DR. WALLACE: I'm a young mother of two sons. When I was in high school, I took every drug I could get my hands on. I met a young man shortly after I graduated from high school. (Don't ask me how I graduated; all I remember of high school is that I wanted to pass driver's education). With his love and understanding, I eventually went straight. Don't think it wasn't a chore, because I was addicted to heroin.
After two wonderful years of marriage, I started taking cocaine, and it didn't take long to discover that I could supplement the family income by selling a little cocaine as a sideline. Unfortunately (probably fortunately) for me, one of my customers was an undercover cop.
As I write this letter, I have lost my husband and children, and I'm facing a prison sentence. I am living proof that drugs can destroy a user's life.
Teens, please listen to my plea. It comes from my heart. Don't start using drugs! It's just a matter of time before drugs control your life. — Mother Who Now Knows Better, via email
MOTHER: Thank you for sharing your tragic story with our readers. I trust that it will inspire teens to avoid being involved with illegal drugs in any capacity.
MAKE THE BEST OF IT
DR. WALLACE: I'm 16, and for the first time ever, I'm enrolled in a private school. My parents placed me here because they think our public high school is filled with drugs and violence. In other words, they are attempting to shield and protect me from those naughty, naughty "public school students."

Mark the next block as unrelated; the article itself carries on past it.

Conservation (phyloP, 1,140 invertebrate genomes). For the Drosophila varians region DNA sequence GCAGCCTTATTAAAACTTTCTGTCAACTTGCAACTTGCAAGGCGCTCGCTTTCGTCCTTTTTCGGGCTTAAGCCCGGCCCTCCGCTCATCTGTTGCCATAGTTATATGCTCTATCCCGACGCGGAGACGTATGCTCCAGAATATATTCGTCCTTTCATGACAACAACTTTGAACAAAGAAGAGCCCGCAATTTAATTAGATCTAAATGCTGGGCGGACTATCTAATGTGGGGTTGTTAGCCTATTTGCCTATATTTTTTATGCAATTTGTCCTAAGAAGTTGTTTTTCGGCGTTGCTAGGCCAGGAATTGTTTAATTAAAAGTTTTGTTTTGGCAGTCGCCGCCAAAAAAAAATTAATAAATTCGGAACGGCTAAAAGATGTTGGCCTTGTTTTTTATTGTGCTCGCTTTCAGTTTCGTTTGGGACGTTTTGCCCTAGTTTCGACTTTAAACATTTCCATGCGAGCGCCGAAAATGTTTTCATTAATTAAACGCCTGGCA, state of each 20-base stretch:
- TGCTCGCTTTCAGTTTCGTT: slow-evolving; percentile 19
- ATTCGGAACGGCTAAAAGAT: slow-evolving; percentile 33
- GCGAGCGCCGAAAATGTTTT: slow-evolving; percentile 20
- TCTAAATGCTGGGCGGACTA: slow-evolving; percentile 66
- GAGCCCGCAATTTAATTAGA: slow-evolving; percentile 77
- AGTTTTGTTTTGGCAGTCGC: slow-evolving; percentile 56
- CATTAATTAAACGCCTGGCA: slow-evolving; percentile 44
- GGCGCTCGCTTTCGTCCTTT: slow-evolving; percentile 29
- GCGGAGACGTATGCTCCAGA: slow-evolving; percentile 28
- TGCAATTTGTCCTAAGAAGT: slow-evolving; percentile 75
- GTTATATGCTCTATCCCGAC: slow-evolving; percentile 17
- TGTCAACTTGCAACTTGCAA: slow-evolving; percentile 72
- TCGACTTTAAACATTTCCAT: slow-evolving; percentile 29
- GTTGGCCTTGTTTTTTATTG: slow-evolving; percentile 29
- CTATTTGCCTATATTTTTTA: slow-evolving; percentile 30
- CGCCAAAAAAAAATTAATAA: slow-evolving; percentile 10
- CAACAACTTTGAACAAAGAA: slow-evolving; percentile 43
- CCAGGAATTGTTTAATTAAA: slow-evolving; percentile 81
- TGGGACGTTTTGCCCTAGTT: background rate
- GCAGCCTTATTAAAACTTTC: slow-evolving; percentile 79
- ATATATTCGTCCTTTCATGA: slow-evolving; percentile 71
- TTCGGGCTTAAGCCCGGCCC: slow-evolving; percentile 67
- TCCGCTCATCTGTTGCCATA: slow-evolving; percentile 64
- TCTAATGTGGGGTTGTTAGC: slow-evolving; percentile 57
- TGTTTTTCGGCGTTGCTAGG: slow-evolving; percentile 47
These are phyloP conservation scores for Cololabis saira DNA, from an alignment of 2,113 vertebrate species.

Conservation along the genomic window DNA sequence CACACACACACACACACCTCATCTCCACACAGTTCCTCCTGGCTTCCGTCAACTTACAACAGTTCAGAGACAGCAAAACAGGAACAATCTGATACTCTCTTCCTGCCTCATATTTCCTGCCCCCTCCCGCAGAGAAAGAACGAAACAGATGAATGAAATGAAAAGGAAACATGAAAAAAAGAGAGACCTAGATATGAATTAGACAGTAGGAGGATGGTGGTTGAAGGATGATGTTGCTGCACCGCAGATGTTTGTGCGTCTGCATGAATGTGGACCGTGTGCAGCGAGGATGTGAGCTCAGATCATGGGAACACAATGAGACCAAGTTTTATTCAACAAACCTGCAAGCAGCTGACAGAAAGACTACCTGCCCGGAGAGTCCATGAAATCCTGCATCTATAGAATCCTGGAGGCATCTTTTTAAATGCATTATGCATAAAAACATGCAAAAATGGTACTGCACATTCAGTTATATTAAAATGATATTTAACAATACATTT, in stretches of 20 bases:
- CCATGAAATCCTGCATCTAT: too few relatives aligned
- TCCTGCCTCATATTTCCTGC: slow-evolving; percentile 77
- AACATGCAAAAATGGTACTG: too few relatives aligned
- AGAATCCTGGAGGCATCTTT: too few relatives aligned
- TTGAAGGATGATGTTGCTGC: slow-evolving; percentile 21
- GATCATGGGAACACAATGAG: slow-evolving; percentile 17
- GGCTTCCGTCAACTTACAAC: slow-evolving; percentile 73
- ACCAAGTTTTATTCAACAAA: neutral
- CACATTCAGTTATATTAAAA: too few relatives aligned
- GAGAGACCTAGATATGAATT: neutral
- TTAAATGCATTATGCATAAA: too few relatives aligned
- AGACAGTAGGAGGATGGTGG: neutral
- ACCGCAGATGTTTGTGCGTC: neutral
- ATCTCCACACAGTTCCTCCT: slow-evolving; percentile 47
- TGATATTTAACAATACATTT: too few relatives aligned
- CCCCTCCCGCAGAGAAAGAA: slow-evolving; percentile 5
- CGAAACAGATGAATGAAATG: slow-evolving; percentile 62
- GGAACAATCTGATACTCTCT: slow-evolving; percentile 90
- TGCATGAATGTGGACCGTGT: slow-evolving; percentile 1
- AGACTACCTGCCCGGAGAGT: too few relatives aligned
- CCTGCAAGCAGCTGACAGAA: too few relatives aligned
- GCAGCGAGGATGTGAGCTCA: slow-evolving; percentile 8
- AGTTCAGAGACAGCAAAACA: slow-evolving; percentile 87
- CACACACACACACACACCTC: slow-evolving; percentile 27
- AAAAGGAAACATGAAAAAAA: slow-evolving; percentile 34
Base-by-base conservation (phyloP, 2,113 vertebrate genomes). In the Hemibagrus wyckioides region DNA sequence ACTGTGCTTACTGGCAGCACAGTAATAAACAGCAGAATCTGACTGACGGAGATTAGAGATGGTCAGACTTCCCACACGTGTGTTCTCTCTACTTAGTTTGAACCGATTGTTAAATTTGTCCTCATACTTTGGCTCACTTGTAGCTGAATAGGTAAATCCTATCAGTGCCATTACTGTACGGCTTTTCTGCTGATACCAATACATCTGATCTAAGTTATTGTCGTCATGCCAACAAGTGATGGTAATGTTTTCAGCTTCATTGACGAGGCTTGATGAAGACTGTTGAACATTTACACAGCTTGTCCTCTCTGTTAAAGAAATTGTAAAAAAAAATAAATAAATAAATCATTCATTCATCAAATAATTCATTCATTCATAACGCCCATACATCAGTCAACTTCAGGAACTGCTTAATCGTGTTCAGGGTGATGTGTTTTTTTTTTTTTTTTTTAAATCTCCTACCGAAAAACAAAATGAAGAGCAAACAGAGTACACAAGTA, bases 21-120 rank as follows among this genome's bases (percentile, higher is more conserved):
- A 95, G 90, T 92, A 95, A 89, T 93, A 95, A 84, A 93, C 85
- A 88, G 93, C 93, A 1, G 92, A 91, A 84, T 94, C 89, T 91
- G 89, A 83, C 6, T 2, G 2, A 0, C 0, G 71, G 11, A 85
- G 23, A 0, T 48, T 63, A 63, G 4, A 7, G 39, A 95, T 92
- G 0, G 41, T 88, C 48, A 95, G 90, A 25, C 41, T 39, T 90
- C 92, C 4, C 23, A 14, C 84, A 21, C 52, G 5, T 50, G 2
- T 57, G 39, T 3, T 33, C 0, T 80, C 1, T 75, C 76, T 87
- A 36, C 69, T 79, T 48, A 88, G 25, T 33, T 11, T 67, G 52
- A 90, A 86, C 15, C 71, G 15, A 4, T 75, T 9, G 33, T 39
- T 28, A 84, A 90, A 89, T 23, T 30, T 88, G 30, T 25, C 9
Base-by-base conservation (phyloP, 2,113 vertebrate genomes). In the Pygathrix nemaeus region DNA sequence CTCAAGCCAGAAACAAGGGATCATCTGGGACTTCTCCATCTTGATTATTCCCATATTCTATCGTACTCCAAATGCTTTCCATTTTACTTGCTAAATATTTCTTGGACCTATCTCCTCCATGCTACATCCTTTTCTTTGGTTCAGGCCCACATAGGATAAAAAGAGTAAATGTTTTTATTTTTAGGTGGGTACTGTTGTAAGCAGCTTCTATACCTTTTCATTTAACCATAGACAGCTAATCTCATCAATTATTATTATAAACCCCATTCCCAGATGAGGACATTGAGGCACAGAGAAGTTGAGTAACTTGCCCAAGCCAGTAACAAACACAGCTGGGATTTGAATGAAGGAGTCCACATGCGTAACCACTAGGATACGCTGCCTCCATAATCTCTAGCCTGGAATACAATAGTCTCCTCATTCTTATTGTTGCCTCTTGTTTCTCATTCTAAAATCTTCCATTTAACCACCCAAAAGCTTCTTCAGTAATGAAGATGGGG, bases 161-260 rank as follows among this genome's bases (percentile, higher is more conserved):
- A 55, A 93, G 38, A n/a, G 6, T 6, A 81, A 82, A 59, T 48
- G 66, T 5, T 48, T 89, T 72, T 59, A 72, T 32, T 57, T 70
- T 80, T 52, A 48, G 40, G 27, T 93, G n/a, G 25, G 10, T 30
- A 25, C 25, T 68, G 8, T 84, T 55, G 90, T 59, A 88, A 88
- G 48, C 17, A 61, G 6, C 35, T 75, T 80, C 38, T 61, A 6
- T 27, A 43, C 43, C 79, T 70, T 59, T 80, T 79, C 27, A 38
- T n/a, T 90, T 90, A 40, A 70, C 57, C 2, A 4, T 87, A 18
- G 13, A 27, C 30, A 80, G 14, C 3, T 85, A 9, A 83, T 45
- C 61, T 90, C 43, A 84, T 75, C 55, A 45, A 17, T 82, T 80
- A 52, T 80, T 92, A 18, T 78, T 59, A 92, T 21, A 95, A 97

Yes, I did see a few drug deals go down at my public high school, and a few students got into fist fights during lunch break, but these infractions were isolated incidents, not everyday occurrences.
What triggered my move to a private high school was a minor drug bust, when the police came on the school grounds and arrested three guys for drug possession. It turned out they were trying to sell some pills to an undercover cop. The bust made the front page of our local newspaper, causing my parents to overreact.
I don't like this private school. The kids are snooty, and all I hear is how good their sports teams are. I know you were a high school principal at a public school. Please tell me how I can convince my parents that it would be better for me to return to my old public school. Should I start by saying that I would get better grades if I transferred back? Help! — Anonymous, Springfield, Massachusetts
ANONYMOUS: Changing schools is never easy, but you only compound the difficulty when you go in with one foot out the door. You're at a new school now, and I urge you to make the best of it.
Your parents had to make a tough choice. I know it's not the one you agree with, but they're doing it with your best interests at heart. My advice here is to make the best of the situation at your new school and seek a new friend you respect and can spend study time with.
Dr. Robert Wallace welcomes questions from readers. Although he is unable to reply to all of them individually, he will answer as many as possible in this column. Email him at [email protected] To find out more about Dr. Robert Wallace and read features by other Creators Syndicate writers and cartoonists, visit the Creators Syndicate website at www.creators.com.